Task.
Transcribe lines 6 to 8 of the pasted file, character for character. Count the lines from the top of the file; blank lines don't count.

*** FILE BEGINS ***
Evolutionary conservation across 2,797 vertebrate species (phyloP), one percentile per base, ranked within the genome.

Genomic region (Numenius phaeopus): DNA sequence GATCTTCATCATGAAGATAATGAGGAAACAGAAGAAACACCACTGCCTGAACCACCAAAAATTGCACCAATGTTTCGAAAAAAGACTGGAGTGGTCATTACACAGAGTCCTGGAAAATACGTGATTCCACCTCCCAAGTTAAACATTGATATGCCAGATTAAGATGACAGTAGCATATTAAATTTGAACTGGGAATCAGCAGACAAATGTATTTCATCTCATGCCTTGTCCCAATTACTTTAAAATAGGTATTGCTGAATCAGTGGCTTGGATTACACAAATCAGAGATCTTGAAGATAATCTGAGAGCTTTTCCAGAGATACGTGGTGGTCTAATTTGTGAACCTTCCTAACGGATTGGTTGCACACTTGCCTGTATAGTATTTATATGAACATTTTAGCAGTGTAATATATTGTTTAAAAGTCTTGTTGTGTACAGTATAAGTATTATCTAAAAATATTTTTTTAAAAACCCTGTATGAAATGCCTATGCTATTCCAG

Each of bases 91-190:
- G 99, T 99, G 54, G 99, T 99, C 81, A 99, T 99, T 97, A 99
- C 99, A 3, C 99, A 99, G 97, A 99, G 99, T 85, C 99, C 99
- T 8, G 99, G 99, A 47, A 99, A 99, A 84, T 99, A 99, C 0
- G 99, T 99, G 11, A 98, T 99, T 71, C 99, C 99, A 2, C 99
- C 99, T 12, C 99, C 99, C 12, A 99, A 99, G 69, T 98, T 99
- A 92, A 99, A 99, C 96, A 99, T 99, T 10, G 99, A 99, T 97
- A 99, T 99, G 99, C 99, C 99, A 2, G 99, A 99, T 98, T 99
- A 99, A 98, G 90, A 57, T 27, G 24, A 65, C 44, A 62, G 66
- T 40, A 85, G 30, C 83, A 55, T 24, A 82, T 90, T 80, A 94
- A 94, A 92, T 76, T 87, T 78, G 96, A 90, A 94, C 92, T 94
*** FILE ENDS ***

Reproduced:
- T 8, G 99, G 99, A 47, A 99, A 99, A 84, T 99, A 99, C 0
- G 99, T 99, G 11, A 98, T 99, T 71, C 99, C 99, A 2, C 99
- C 99, T 12, C 99, C 99, C 12, A 99, A 99, G 69, T 98, T 99